The Hidden Value of a Patient"s Social History
The "Good Old Days" of Paper Charts
Cynics and neo-techno luddites will forever lament the loss of the elegance and availability of the written word, particularly when it comes to the paper medical chart. There are some things to be said for this position. But, to be fair, there have been opportunities that were missed or not taken advantage of in both the eras of the written chart and the electronic health record (EHR).
In particular, the social history section has long been misunderstood and underutilized. No, I"m not going to enter into the old axiomatic debate of whether substance use belongs in the medical history or social history. Instead, I"m speaking of taking full advantage of the "social" aspect of the social history.
Throughout my more than 20-year career, I"ve used the social history to keep track of notes that help personalize my relationship with patients and provide them with good service. I"m talking about such things as weddings, births, anniversaries, recent vacations, and anything else that might be important or represent a milestone in a patient"s life.
Thankfully, I"ve been able to maintain my methods with our current office system. However, between the "usability"/ease of interface of some EHR systems, and the ever-increasing time pressures that the system and its documentation requirements exert, the social history is becoming more of an anticlimactic social history. But I digress.
Providing good service should be a priority for all physicians. Patients, of course, hope to receive good service. Old and well-cited studies have shown that patients can"t always accurately judge the quality of the care that they receive. However, they can recognize personalized service, be it froma hotel, a restaurant, or a physician"s office. They also often equate personalization of care with quality of care.
What You Gain by Taking a Good Social History
It has become de rigueur to note the usual details in the social history. However, because this is the only appropriate area of the chart to log other nonmedical details, recording other information can quickly help each provider, or even nonclinical staff, to provide more personalized care. Being able to easily retrieve such details as the name of a beloved pet, or asking about grandkids who are in college, can garner quick and ready positive attention.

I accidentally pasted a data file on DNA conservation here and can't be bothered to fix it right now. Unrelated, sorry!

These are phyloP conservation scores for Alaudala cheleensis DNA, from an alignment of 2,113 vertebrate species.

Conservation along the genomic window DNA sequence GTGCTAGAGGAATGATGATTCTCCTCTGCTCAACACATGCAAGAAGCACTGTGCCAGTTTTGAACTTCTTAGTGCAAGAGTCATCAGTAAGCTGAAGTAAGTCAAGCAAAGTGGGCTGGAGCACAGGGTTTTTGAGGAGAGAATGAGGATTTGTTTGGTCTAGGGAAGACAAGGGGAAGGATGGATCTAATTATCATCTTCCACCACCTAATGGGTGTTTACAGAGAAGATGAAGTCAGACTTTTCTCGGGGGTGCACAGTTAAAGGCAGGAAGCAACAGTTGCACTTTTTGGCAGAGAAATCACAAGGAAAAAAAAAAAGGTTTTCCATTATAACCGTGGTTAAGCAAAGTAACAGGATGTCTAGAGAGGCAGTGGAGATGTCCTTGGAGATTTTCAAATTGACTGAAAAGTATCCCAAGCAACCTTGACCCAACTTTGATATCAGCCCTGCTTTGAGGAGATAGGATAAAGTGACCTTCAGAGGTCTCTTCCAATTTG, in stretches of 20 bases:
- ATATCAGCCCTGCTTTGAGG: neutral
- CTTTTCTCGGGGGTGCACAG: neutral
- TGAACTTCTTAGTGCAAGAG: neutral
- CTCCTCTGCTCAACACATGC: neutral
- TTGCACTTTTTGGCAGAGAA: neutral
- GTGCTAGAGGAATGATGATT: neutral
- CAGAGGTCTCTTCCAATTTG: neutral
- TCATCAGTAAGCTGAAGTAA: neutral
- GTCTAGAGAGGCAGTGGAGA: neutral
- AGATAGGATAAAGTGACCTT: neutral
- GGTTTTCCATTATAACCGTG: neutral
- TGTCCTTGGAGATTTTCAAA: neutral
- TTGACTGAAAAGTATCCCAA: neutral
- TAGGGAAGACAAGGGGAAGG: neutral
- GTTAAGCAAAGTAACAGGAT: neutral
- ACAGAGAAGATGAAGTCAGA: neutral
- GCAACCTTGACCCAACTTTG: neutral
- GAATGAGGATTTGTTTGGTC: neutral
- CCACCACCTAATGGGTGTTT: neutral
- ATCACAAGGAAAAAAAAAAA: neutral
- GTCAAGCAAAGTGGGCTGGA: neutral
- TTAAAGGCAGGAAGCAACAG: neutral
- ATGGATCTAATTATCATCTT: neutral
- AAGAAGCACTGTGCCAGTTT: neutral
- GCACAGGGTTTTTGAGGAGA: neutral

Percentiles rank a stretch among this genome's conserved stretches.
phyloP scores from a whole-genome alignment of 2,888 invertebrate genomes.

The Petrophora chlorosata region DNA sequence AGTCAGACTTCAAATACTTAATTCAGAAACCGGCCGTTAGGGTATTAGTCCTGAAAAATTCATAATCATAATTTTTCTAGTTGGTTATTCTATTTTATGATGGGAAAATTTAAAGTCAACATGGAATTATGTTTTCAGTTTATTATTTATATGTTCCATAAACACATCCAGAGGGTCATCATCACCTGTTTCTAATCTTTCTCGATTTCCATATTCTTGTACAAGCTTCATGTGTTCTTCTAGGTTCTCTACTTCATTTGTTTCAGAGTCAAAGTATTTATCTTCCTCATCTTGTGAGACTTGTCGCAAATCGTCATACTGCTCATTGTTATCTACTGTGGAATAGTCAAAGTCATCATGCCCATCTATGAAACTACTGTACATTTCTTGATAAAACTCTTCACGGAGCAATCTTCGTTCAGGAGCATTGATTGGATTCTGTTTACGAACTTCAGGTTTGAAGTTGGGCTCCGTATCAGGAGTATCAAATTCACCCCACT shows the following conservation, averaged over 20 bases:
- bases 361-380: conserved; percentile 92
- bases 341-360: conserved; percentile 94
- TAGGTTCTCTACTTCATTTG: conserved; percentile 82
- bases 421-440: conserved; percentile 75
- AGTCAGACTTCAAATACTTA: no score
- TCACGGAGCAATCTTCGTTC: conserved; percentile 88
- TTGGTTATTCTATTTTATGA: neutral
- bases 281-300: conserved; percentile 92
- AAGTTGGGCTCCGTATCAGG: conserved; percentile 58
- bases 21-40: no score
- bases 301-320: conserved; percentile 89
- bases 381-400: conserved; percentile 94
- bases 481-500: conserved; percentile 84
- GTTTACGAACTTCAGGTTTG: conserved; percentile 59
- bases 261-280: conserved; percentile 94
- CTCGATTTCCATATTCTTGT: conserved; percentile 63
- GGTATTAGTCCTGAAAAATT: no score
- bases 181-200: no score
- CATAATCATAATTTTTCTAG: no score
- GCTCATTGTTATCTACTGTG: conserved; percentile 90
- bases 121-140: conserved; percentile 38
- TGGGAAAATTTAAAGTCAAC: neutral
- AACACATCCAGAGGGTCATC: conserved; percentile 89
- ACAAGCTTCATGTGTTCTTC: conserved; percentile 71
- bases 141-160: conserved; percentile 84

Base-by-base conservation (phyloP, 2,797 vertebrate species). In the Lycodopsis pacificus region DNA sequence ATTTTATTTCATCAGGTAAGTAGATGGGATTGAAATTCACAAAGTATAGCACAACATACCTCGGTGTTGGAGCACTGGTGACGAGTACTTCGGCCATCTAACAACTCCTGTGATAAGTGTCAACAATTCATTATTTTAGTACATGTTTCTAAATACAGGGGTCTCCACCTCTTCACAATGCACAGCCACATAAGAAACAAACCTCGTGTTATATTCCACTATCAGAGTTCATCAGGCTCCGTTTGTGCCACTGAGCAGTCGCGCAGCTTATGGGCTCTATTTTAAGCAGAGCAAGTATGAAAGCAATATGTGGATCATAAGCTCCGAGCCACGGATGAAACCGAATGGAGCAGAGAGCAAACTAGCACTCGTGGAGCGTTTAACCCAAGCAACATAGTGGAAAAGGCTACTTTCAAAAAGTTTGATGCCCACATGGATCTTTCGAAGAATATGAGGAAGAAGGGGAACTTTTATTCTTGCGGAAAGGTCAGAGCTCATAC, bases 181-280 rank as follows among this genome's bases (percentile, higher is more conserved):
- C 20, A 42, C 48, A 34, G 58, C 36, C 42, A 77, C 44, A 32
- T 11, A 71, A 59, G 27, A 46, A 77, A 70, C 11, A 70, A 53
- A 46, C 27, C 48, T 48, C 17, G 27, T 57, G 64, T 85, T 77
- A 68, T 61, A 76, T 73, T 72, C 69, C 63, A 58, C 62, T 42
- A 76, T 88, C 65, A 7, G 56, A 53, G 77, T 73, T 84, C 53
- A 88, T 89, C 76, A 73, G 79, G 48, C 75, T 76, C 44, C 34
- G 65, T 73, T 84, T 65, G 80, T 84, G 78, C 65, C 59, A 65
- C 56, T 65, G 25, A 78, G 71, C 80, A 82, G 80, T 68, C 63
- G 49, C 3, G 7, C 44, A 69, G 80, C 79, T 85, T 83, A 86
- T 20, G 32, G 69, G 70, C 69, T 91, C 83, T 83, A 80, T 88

This approach can also be of benefit in those cases of "same name" conflicts. For instance, remembering by a glance which John Smith has a particular interest, or even a hobby that he shares with you, can be very helpful. As physicians, we take care of thousands of patients. Recording these details can help you keep things straight, even when you"re tired, behind schedule, or preoccupied trying to figure out a complex medical problem.
Remembering to throw in a question about a family member or remembering the destination of an anniversary trip are the sorts of details that all physicians hope to recall when engaging in personalized care with their patients. Systematizing this approach is a provider"s only hope in today"s fast-paced medical climate. The social history is the best place to store them, because most EHRs allow for free-text entry in this area, if no other. Unfortunately, these machines often make it difficult to enter such information, bringing our profession one step closer to treating patients like they, too, are machines.
The Reason We Entered Medicine in the First Place
Taking the time and making the effort to really get to know patients isn"t merely a series of one-way interactions. Spending 30 seconds broaching personal topics can preserve the one type of enjoyment for which we all entered the profession in the first place.
If these interactions don"t come easily to you, I suggest you read Olivia Fox Cabane"s The Charisma Myth: How Anyone Can Master the Art and Science of Personal Magnetism (Portfolio/Penguin, 2012). This book can help you examine your own capabilities in interacting with patients and help you address any insecurities you might have.
The freedom to make personal connections with our patients is the reason why physicians sought out healthcare rather than finance, IT, or some other high-paying (or higher-paying) profession. This degree of personalization also helps to balance the social interactions between physicians and patients, who have come to share and discuss elements of their lives that perhaps no one else may even know about. Chatting with them about nonmedical topics—even if it"s for just a minute—helps patients understand that they"re empathized with as a whole person, not just as a list of problems or an organ system.
Although I make a concerted effort to collect the details of my patients" lives, I"ve never been accused of doing this on purpose. Even if you do get "caught" referring to your notes, what patient could object to you and your staff making the time and effort to take such an interest? In some cases, especially when you"re scrambling to stay on schedule, attending to such discussion points also helps patients feel you spent more time with them than you actually did.
In short, the physician who includes a brief social interaction during the office visit is judged by patients to have taken more time with them and to have delivered better care. Properly motivated, caring, personal interactions like the ones I"ve described—in medicine and in our lives in general—facilitate the lubrication upon which a civilized society functions.